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April 02, 1997 - Image 1

Resource type:
The Michigan Daily, 1997-04-02

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s 76-DAILY
dvertlsing: 764.0554




One hundred sixyears ofeditorWfreedom

April 2, 1997

101 CV1 li.$ o I ~

Machen said he would manent su
James Dude
like to leave when "Bernie h
term ends. in an extrao
the Univers
r Kamins Currently
nd Katie Wang are working
ily Staff Reporters senior a
Provost J. Bernard Machen, the Bollinger v
niversity's second-in-command, told struct his o'
e Michigan Daily yesterday that he "The se
ould like to leave his post after his pretty mu
ontract expires in August. Machen sa
His departure would mark the most ty he had.
ignificant shift in the administration to put his o
e University President Lee group of p
inger took office in February. Bollinge
"President Bollinger has to put his Machen's
*am into place and put in his own finalized.
oup of people,' Machen said. "I am "We are
illing to help him in any way he needs about his f
e to help him, but eventually he needs tion," Bolli
o put a new person in this job." History
Machen, who has served as provost teaches a c
ince September 1995, said he would University,
tay for a short time to assist with the arrival of a
sition of the office, but not for an essarily m
nded period. Details of his depar- under for
e have not been finalized. James Dud
"I've had this job for two years,' made in the
achen said. "(Bollinger) needs to put "Duders
"s own person in. The timing is up to building t
Steneck sa
Bollinger said yesterday that Machen idea about'
rved as provost during a very unique Steneck
ime as the University looked for a per-


leave office

in August

ccessor to former President
has been an excellent provost
rdinary time in the history of
ity," Bollinger said.
yy, three search committees
g to fill vacant spots in the
dministration, providing
with the opportunity to con-
wn core administrative team.
rior administration here is
ch going to turn over,"
[d. "It is a unique opportuni-
He saw it as an opportunity
own team in place, (his) own
eople in senior places."
er said discussions about
future have not yet been
in the process of talking
uture role in the administra-
nger said.
Prof. Nicholas Steneck, who
course on the history of the
said that in the past the
new president did not nec-
ean a "house cleaning," but
mer University President
derstadt, many changes were
e administration.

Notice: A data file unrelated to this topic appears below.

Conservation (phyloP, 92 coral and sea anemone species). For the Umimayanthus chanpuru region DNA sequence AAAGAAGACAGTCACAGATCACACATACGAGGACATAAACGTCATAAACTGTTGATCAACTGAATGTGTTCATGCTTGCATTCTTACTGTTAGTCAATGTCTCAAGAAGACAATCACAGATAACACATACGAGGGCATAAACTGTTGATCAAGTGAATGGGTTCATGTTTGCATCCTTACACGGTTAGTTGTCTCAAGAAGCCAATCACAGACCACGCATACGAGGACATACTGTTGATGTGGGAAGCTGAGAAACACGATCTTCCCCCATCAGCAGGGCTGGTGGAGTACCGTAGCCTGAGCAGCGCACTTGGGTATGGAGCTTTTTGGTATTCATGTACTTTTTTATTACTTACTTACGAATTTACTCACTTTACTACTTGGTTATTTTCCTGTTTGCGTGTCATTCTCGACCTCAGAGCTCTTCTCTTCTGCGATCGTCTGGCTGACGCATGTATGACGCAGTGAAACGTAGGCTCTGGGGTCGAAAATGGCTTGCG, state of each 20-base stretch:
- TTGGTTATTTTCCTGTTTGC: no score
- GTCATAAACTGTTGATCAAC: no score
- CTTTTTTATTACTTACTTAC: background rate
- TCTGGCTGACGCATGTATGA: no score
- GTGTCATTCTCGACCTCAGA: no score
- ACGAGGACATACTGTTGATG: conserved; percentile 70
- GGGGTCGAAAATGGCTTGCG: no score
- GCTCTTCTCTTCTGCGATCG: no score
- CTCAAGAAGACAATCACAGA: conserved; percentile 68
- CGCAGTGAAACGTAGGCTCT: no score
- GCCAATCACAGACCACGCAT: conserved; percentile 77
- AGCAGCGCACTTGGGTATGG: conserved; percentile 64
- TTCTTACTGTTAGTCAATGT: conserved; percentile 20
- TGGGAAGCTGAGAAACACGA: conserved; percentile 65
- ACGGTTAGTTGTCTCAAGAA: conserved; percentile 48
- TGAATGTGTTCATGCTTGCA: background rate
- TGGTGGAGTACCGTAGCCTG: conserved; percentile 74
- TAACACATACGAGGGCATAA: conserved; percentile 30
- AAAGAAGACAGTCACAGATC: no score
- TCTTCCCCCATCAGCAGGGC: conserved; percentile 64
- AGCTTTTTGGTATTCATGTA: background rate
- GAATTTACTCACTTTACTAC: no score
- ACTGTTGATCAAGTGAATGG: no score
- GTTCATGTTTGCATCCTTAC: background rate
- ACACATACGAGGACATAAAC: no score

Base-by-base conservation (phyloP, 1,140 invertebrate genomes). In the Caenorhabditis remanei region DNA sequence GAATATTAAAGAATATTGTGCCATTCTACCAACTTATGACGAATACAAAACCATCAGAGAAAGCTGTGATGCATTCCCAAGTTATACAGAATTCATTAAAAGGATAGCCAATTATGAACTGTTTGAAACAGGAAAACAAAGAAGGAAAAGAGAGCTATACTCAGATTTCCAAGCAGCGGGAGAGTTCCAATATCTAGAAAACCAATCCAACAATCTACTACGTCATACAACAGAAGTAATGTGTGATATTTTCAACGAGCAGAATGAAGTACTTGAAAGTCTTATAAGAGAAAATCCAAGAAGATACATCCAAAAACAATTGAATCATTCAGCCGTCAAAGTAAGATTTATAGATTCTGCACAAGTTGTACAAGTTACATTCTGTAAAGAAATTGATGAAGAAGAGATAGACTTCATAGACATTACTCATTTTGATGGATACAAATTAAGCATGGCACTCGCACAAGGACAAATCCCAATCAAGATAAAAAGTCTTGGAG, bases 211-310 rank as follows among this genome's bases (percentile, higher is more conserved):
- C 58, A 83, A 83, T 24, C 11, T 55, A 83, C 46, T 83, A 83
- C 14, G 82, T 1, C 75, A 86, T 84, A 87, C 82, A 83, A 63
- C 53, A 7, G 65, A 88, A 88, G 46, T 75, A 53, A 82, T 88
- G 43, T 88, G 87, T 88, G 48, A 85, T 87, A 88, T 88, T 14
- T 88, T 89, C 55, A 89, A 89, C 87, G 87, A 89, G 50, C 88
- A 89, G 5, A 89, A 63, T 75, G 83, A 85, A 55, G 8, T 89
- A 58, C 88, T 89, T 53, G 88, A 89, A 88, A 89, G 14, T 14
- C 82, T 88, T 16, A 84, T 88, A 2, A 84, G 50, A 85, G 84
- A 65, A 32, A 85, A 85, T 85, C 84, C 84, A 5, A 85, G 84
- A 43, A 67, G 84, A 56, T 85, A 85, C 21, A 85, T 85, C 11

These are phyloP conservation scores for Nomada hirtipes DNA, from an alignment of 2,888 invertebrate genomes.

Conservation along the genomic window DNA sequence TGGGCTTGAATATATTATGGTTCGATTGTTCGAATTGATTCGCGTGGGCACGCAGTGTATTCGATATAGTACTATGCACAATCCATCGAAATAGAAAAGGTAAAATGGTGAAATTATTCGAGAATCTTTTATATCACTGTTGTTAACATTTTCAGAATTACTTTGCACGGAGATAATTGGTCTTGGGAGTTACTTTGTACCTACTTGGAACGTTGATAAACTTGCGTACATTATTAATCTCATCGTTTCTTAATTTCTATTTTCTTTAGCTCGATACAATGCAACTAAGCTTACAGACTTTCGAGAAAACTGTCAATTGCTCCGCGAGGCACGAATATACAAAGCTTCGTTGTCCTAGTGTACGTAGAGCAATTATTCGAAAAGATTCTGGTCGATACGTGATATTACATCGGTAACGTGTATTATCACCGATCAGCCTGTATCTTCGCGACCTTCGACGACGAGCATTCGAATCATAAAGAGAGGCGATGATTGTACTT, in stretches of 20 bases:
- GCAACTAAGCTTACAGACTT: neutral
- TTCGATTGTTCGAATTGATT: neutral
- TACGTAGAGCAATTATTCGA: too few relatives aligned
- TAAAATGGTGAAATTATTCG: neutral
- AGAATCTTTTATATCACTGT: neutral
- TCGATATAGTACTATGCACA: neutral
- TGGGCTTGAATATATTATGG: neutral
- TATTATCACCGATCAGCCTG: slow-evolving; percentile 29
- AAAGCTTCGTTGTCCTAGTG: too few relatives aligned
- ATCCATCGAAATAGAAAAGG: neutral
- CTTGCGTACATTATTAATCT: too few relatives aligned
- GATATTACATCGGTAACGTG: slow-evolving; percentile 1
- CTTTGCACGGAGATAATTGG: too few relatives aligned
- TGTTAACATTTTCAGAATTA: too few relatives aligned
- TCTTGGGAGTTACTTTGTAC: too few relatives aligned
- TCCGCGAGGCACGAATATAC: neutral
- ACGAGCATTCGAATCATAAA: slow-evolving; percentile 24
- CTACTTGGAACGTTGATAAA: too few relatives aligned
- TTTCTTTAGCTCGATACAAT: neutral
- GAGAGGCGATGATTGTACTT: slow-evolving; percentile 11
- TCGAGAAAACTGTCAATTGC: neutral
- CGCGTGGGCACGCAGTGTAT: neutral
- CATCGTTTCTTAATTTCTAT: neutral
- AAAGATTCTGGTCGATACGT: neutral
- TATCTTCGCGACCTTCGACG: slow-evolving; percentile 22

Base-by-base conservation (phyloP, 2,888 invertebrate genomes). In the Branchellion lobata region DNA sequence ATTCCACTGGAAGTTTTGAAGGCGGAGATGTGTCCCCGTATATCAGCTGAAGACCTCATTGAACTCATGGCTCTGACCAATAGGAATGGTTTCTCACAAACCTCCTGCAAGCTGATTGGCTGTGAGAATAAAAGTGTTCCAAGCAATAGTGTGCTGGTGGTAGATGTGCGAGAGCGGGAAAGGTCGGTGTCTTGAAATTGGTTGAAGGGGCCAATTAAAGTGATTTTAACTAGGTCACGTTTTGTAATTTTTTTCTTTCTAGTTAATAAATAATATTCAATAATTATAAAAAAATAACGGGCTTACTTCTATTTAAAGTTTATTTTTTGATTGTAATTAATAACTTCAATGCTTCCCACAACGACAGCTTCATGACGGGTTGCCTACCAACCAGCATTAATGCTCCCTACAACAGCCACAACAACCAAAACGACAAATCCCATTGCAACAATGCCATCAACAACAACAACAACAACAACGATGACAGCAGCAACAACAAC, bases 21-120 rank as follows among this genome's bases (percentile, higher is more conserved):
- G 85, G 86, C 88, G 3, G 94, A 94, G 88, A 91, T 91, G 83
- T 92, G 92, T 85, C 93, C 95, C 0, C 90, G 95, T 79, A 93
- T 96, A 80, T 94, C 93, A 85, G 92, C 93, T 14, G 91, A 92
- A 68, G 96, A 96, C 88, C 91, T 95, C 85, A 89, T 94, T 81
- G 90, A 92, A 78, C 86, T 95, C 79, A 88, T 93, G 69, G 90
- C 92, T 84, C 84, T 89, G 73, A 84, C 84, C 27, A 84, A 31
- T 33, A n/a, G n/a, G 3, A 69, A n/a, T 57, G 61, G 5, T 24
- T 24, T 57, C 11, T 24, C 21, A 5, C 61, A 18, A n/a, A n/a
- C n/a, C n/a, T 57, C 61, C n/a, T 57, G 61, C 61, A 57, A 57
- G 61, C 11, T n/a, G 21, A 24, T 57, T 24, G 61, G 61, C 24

tadt probably did more team
han prior presidents did,'"
aid. "He had a very distinct
his team."
said it is important for a
See PROVOST, Page 7

Fleming Flux
President: James Duderstadt
stepped down in July, 1996.
Homer Neal served as interim
president for seven months.
Lee Bollinger took office in
February, 1997.
Provost: J. Bernard Machen's
contract expires August, 1997.
Vice President and Chief Financial
Officer: Farris Womack stepped
down Dec. 31, 1996.
Chandler Matthews is interim.
A search is now underway for
permanent replacement.
Executive Vice President for
Medical Affairs: A search is
underway to fill this new post.
Vice President for Student Affairs:
Maureen Hartford's contract is
scheduled to expire in 2000.
Vice President for Development:
Thomas Kinnear's contract expires
September, 1997. He does not plan
to stay as vice president.
Vice President for Research:
Frederick Neidhardt is serving as
acting vice president, filling in for
Homer Neal, who left the position
to serve as interim University
president. Neal's contract
expires in 1998.
Vice President for University
Relations: Walter Harrison's
contract expires September, 1998.
Secretary of the University:
Roberta Palmer's contract expires
in 2000.

University Provost J. Bernard Machen said he would like to step down when his contract expires in August. Machen, who
served as dean of the University School of Dentistry for eight years, took over as provost in September, 1995.

Renovations complete to
Michigan Union's fourth floor

By Erin Holmes
For the Daily
Individual office space, carpeted halls, lock-
ers and large desks at the University are no
longer unique to top executives.
Yesterday marked the grand opening of the
Michigan Union's fourth floor, an office area
now reserved exclusively for student organiza-
Originally home to hotel rooms, the top
floor of the Union now houses an uncarpeted
room for banner production, a rehearsal room
with mirrors and a dance floor, and a Student
Resource Center complete with copiers and
John Mountz, the coordinator of the union's
Arts and Programs, said the resource center is

their "newest project" and is a "concept geared
to meet student demands."
But the media site is only part of the recent
renovations. Hallways lined with 53 newly-
installed offices cover the roughly 18,000
square feet of the Union's top floor.
"It used to be very ugly up here," said Martin
Sichle, Engineering professor and tour guide at
yesterday's event.
Sichle said the project has progressed from